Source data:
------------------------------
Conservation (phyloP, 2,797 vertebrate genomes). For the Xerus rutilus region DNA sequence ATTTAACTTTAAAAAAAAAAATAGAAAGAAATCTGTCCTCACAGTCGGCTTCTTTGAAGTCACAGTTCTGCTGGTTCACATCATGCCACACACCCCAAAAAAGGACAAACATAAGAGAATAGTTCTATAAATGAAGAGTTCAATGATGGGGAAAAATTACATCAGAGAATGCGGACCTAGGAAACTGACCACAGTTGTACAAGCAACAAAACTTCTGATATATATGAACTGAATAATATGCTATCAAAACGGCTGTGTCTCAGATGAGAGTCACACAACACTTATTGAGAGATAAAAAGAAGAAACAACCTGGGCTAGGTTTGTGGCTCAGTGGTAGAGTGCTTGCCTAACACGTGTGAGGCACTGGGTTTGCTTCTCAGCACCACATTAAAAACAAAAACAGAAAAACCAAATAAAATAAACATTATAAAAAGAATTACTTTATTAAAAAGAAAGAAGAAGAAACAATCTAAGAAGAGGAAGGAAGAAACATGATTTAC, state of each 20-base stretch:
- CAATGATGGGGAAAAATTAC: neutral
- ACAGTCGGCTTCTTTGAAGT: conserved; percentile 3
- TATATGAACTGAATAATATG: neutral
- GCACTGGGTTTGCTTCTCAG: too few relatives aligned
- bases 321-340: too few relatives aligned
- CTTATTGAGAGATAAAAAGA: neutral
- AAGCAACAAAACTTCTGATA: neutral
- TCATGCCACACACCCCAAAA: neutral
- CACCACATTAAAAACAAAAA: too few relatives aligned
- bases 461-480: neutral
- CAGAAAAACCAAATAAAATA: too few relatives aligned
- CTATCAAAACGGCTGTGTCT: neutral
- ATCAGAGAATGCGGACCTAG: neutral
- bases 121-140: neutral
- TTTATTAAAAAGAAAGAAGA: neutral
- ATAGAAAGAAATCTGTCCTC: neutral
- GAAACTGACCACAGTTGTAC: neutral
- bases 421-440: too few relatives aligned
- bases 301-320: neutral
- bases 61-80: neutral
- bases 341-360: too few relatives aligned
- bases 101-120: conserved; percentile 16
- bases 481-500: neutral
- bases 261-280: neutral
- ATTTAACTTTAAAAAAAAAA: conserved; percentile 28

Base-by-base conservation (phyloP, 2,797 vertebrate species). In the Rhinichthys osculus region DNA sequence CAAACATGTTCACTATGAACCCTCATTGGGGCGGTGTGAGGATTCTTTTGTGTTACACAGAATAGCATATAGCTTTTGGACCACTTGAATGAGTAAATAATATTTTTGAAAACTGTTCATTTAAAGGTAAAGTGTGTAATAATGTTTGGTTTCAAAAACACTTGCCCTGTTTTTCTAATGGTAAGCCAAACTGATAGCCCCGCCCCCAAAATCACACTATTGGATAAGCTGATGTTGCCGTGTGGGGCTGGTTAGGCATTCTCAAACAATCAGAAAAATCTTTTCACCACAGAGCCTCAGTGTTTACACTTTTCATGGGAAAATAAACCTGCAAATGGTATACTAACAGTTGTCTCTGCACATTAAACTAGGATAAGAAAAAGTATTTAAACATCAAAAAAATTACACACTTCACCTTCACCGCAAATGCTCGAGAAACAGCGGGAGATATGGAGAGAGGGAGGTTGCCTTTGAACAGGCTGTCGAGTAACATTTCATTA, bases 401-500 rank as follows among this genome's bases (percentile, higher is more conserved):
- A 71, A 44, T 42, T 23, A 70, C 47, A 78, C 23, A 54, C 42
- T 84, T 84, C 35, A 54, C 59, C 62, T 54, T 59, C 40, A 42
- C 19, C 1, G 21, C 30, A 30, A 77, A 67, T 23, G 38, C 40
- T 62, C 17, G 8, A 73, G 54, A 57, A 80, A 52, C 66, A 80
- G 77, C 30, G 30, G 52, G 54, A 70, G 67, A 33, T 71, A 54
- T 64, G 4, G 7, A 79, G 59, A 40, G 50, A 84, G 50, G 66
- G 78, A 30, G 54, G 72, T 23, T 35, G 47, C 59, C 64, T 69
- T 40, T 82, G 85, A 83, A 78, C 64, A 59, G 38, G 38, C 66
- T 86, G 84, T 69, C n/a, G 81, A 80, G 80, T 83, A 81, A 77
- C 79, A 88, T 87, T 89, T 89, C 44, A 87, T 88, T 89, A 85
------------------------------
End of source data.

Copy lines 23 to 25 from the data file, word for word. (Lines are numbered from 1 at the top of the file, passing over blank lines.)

- bases 101-120: conserved; percentile 16
- bases 481-500: neutral
- bases 261-280: neutral